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G.Skill Trident Z DDR4-4000 Review

Skylake's advanced memory controller makes overclocking easier, but are memory modules keeping up? We put G.Skill's DDR4-4000 through its paces.

Overclocking, Optimization And Performance

Starting with the basic concept that CAS 20 at 4000 MT/s is no worse than CAS 2 at 400 MT/s, I selected this as my maximum acceptable timing for overclocking up to DDR4-4000. I switched at the last minute from ASRock's Z170 OC Formula to Gigabyte's Z170X-Gaming G1 after finding that Gigabyte's board was able to produce superior 4-DIMM overclocks (and identical 2-DIMM overclocks when using G.Skill's own DDR4-3600).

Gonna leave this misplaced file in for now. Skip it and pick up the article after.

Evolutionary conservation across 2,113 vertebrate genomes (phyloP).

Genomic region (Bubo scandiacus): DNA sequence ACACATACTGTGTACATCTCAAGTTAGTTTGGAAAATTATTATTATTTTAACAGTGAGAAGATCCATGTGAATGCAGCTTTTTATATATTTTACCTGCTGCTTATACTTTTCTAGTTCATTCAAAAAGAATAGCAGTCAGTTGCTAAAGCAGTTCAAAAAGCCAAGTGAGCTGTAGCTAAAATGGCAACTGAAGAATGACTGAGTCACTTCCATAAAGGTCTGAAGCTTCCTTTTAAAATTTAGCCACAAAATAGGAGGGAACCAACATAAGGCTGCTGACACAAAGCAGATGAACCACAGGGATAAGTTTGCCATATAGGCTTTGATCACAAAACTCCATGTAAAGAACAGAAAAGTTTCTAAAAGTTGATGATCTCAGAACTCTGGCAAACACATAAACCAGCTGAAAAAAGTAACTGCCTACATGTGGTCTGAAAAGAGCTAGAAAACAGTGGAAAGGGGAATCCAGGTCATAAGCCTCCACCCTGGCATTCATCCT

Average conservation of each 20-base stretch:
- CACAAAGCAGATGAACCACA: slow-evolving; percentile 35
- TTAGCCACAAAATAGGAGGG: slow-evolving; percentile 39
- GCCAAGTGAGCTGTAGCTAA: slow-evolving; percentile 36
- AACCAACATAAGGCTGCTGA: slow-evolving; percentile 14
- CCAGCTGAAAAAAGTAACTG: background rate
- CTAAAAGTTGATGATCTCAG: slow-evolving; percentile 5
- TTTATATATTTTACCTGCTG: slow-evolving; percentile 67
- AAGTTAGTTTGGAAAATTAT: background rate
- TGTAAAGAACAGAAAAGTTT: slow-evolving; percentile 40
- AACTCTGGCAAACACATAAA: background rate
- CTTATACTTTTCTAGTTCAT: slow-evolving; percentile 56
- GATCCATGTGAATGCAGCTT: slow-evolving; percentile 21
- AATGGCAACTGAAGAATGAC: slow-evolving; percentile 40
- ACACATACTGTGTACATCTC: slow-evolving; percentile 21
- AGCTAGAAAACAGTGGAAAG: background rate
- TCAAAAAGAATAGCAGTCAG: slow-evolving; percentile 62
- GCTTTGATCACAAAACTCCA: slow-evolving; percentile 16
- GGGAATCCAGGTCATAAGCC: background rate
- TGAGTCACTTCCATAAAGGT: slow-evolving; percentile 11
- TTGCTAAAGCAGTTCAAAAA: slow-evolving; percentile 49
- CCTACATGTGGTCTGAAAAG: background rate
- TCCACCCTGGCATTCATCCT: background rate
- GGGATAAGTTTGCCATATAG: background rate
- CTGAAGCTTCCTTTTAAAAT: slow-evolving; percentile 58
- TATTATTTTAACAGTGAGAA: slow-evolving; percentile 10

Perhaps the Trident Z's rated 21-cycle tRCD or 41-cycle tRAS was needed to reach DDR4-4000? It barely edged out G.Skill's DDR4-3600 at the same settings.

Note the unexpected increase in overclocking ability for the 4-DIMM test of DDR4-3600. That's likely due to the motherboard responding to the presence of added DIMMs by automatically setting slightly looser tertiary timings.

Moreover, Corsair's DDR4-3200, which couldn't be overclocked at all on our X99 machine, climbed to an amazing DDR4-3636 on this Z170/Skylake configuration.

Lowest Stable Timings at 1.35V (Max) on Gigabyte Z170X-Gaming G1 (BIOS F5i)
DDR4-3200DDR4-2666DDR4-2133
G.Skill Trident Z 8GB F4-4000C19D-8GTZ15-15-15-30 (1T)13-13-13-28 (1T)10-11-11-28 (1T)
G.Skill Ripjaws V 16GB F4-3600C17Q-16GVK15-16-16-32 (1T)13-14-14-28 (1T)11-11-11-28 (1T)
Corsair Vengeance LPX CMK16GX4M4B3200C1616-16-16-32 (1T)14-14-14-28 (1T)11-11-11-28 (1T)
Crucial Ballistix Sport BLS4K4G4D240FSANot CapableNot Capable12-12-12-28 (1T)